By Carol Ann Donnelly
We have all witnessed older loved ones search for words during a conversation or not be able to recall something that recently happened. We have seen them struggle with an unsteady gait or watched them strain to do simple tasks after an illness. We may have experienced some of these issues ourselves, but we don’t have to accept these changes as a fact of old age. There is evidence that exercise can improve and, in some cases, reverse these issues associated with aging.
Studies done at the University of British Columbia and the University of Texas, at Dallas, showed that regular physical exercise helped healthy adults improve their memory and brain function. Not to mention, their overall health. All it took was two hours of aerobic exercise each week, which means any form of exercise that increases the heart rate and gets the sweat glands pumping—a brisk walk, for example. In fact, regular aerobic exercise appeared to increase the size of the hippocampus that controls verbal memory and learning. This is great news for those of us who walk into a room and forget why we went in there.
Exercise directly helps memory and thinking by reducing insulin resistance, reducing inflammation and stimulating chemicals in the brain that promote healthier brain cells and the endurance of new brain cells. Of course, exercise releases endorphins which improves mood and reduces stress, and that leads to a more restful night’s sleep. Mood, stress and sleep deprivation all negatively impact cognitive processes.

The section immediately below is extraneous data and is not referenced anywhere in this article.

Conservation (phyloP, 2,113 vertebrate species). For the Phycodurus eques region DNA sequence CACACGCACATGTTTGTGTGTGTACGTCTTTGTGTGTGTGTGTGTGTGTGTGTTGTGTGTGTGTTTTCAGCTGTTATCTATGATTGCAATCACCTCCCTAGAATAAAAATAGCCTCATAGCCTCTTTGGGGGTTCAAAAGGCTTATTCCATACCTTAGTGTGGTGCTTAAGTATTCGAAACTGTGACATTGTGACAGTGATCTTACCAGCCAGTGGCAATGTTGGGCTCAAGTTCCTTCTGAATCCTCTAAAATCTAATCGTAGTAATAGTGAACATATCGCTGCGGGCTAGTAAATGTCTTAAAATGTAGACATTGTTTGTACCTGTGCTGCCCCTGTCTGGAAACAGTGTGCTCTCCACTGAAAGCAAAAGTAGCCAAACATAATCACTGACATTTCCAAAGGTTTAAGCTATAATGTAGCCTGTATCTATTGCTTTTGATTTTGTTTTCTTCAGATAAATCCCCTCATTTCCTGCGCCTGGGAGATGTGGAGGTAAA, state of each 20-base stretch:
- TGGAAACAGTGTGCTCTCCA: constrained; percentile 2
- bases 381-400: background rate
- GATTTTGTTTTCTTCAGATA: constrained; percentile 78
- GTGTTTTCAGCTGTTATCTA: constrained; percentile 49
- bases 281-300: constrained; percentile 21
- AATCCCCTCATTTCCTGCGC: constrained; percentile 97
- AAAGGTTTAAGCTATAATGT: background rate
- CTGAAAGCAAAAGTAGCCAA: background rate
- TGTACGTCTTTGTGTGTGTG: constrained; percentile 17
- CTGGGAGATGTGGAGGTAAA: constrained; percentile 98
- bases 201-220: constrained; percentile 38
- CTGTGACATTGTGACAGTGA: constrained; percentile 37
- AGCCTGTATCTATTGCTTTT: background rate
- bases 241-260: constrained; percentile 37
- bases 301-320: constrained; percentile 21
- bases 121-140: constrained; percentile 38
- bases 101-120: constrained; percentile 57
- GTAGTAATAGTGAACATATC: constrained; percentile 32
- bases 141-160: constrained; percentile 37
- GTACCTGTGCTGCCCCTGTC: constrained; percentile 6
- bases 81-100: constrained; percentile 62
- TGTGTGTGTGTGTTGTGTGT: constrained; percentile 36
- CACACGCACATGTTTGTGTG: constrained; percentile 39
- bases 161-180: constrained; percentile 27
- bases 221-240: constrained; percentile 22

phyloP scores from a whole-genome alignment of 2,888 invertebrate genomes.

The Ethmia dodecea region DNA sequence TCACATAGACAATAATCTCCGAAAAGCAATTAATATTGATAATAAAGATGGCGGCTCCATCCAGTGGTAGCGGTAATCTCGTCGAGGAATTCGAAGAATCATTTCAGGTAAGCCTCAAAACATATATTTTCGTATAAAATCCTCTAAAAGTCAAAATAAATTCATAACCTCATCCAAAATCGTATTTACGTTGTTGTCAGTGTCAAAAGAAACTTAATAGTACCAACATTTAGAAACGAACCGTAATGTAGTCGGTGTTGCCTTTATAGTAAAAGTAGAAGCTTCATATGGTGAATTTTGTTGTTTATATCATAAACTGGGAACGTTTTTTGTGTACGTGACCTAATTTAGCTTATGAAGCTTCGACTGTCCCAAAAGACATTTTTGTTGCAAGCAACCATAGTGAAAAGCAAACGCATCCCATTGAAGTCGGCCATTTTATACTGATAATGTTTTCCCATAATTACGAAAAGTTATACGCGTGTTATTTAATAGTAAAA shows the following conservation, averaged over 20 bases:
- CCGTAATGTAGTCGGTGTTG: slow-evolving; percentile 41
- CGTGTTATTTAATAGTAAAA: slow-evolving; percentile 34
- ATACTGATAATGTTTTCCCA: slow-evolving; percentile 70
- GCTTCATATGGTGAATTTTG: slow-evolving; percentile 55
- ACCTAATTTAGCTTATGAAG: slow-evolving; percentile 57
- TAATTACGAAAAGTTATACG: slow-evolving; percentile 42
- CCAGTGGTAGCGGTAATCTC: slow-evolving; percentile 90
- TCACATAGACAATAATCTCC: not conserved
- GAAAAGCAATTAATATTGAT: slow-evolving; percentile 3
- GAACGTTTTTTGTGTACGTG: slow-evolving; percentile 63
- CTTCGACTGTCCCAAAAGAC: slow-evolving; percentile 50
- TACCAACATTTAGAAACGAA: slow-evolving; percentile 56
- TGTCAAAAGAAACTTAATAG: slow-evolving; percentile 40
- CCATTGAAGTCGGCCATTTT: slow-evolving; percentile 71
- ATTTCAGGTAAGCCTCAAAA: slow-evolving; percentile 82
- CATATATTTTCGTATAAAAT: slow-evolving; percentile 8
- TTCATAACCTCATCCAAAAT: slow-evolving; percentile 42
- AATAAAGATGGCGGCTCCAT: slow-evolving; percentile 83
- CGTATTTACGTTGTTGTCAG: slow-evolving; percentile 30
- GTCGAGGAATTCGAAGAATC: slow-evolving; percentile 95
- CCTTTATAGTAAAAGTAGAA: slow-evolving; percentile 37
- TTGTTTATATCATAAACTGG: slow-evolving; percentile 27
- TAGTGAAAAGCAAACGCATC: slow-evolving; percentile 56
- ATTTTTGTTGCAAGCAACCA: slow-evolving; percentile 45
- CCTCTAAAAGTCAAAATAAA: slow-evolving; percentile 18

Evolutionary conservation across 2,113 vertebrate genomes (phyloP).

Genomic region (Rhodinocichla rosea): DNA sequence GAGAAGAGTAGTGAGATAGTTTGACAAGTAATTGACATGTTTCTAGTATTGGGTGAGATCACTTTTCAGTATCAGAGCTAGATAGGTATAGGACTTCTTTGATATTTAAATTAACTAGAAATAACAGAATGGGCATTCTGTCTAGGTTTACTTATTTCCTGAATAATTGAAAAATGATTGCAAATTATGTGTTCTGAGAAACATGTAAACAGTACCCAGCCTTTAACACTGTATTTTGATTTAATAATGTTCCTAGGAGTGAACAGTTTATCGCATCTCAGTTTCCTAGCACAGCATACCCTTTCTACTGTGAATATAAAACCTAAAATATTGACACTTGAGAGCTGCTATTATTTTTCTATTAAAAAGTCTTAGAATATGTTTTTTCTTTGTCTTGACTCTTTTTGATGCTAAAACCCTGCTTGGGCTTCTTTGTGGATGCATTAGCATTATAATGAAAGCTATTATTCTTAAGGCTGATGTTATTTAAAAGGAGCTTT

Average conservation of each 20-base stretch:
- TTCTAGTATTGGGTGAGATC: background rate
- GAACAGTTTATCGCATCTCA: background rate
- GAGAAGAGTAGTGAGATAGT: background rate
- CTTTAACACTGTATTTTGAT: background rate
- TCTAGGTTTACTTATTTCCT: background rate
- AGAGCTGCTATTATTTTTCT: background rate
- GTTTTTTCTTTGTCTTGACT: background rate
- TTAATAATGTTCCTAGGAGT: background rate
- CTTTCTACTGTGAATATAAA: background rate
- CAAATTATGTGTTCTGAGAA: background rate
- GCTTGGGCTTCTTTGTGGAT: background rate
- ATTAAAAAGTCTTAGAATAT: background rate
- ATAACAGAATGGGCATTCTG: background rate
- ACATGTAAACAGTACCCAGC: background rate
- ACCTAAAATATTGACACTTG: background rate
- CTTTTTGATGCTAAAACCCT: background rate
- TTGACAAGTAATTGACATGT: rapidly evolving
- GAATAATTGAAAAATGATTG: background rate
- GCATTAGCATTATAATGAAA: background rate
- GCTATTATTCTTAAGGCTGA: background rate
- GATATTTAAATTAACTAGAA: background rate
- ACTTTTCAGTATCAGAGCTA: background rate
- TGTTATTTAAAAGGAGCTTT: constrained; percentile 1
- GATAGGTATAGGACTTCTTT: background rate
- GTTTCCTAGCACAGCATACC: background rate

Forgetting where we put our house keys is bad enough, but then we add struggling with our balance to the mix. The good news is, exercising can improve balance which will reduce and can even eliminate the shuffle-walk. Kerry McElroy, owner of Barbelle—Real Fitness for Women Center, in Swansea, Massachusetts teaches a senior strength and stretch class, although she does not call it that. “I don’t want to keep anyone out of the class,” she said.
McElroy uses TRX (total body resistance exercise) that uses gravity and a person’s body weight in conjunction with straps to promote strength, range of motion and improved balance.
“I’m not a big machine user,” McElroy said.
She also has her clients do lateral movement exercises, such as standing on one foot to improve balance. And, she uses simple exercises, such as a ball pass to improve hand-eye coordination and depth perception.
There is the social component to McElroy’s class. These classes are opportunities for seniors to meet other people. “I teach this class very differently than the other classes. I let the needs their [the participants]needs drive the class.”
McElroy opened Barbelle’s eleven years ago with a simple mission to provide women a safe and supportive work out environment. She wants everyone who goes to her facility to have a positive experience, no matter what shape, size or fitness level.
Barbelle—Real Fitness for Women recently teamed up with the Gloria Gemma Breast Cancer Resource Foundation, and was a featured demonstrator at the Foundation’s annual Passport toWellness Conference earlier this month.